‘State of JP’ talks hyperlocal issues

Jamaica Plain showed its colors as a hyper-engaged community as residents gathered to discuss politics affecting the neighborhood and their hopes for the future at the second annual “State of Our Neighborhood” Forum held in the auditorium of English High School Feb. 9.

“We’re here to ask ourselves where we want JP to be in five years, in 10 years,” said organizer Orion Kriegman.

The three-hour forum was convened by the Jamaica Plain New Economy Transition (NET) and attended by about 250 people.

The first part was devoted to brief presentations from city and state elected officials who represent and live in JP, and to audience questions for elected officials. Later, participants broke into small groups to discuss specific issues like youth issues, urban agriculture, affordable housing and local businesses.

While the format was such that many more issues were touched on than discussed in depth, the evening’s conversation drove home that there is much afoot in JP.

Elected officials were asked to speak on prompted topics chosen for them by the organizers.

City Councilor Matt O’Malley spoke about infrastructure, which included the JP Branch Library renovation and the controversial Arborway bus yard.

“We need to fight for a complete renovation” of the JP Branch library, he said. A nearly finished renovation plan has been shelved by the Boston Public Library since 2006 due to lack of funds.

The Arborway Yard has been in development for 13 years and is also waiting on funds, in this case, from the MBTA, to begin construction.

“Let’s work together to make sure these projects are funded this year,” he concluded.

At-Large City Councilor Felix Arroyo, who lives in JP, took the chance to note the $3,000 he helped to restore to youth summer jobs programming.

This follows last year’s successful, youth-led effort to get city funding for 1,000 youth jobs restored.

Arroyo also requested support for his Invest in Boston Ordinance, which would add requirements for investing and lending locally to banks the City of Boston does business with.

“The City is a billionaire and it should invest in a bank that serves our interests,” he said.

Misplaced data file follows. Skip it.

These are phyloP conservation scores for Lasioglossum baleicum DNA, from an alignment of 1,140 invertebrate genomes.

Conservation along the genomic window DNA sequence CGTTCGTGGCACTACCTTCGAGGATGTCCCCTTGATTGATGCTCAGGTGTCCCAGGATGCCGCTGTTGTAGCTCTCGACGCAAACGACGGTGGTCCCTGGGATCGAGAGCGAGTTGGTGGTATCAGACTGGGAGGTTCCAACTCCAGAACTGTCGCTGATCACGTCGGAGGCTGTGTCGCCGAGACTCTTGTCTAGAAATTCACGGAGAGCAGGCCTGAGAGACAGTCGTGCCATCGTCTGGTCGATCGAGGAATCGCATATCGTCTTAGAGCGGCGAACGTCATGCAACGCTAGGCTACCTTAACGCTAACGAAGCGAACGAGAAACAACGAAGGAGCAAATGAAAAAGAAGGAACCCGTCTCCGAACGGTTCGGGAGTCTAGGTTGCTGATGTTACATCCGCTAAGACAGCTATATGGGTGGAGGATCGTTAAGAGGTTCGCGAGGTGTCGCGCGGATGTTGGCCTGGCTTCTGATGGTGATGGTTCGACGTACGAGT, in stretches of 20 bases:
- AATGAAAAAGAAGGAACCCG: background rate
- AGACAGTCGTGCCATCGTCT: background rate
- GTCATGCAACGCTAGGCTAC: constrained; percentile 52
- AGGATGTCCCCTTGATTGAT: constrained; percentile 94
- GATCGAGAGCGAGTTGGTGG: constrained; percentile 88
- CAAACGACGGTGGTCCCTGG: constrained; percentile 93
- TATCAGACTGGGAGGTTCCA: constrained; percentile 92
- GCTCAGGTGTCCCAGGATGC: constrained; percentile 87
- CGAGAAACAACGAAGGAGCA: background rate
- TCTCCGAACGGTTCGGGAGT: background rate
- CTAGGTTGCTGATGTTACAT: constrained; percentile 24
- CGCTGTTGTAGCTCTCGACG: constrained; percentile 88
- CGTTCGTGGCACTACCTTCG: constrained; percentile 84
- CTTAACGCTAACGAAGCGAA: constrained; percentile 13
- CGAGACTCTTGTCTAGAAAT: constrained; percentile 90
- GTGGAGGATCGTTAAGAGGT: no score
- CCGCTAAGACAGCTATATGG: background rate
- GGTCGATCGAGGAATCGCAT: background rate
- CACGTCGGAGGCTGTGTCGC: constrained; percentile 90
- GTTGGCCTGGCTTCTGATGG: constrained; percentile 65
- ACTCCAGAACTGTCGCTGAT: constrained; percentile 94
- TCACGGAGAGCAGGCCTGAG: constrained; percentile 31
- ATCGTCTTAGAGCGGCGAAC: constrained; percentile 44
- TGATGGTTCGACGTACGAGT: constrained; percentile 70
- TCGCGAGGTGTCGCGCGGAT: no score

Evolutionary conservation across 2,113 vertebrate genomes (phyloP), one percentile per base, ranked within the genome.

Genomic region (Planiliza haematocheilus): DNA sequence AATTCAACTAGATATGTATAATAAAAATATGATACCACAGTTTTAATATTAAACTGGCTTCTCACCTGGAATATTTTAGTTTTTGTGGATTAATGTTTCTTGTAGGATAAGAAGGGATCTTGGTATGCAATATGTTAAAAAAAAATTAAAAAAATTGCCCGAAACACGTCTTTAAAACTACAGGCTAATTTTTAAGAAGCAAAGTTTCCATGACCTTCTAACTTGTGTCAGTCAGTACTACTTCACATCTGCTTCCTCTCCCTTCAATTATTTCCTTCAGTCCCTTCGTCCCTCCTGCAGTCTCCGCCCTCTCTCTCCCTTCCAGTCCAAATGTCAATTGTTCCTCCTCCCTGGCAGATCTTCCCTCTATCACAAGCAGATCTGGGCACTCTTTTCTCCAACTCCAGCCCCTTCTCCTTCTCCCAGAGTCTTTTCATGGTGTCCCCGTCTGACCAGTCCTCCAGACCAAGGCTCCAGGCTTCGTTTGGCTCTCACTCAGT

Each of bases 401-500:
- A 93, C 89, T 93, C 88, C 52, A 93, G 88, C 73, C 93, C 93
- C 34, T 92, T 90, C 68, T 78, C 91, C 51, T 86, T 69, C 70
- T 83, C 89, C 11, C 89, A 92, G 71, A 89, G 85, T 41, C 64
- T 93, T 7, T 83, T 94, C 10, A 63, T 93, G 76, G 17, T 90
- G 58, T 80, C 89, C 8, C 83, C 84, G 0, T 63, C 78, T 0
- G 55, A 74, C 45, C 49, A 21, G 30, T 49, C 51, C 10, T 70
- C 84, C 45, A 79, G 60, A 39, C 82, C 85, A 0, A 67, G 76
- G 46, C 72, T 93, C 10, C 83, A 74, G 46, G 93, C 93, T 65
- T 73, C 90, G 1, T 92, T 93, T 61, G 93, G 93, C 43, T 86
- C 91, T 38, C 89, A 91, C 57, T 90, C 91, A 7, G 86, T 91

He also asked small businesses to “give youths a chance” and hire local teenagers.

State Rep. Jeffrey Sánchez, chair of the House’s Public Health Committee, spoke about healthcare in Massachusetts, calling it the “greatest challenge” the Commonwealth is currently facing.

According to Sánchez, by 2020, 50 percent of Massachusetts’s budget could be devoted to healthcare costs.

State Sen. Sonia Chang-Díaz talked about her work on lowering the rate of high school drop-outs with a bill she’s currently sponsoring.

State Rep. Liz Malia covered the area of Egleston Square and the challenges and initiatives that impact that area of JP.

“One of the major reasons Egleston Square has flowered has been because of community organizing,” she said. “Egleston Square is where I learned a lot about a sense of community.”

Malia, Sánchez and Chang-Díaz all touched on the fact that they would be willing to talk new taxes to cover budget shortfalls statewide, but noted that they are in the extreme minority.

“Liz and I are a part of handful of legislators that are willing to talk revenue,” Sánchez said.

O’Malley also spoke in favor of urban agriculture initiatives, including small-scale chicken-keeping, currently under zoning review by the city. Chang-Díaz and Sánchez also noted their support.

The breakout groups in the second part of the evening covered much-discussed topics like MBTA fare hikes, the Casey Overpass, youth jobs, how to engage in community activism and increasing a household’s self-sufficiency.

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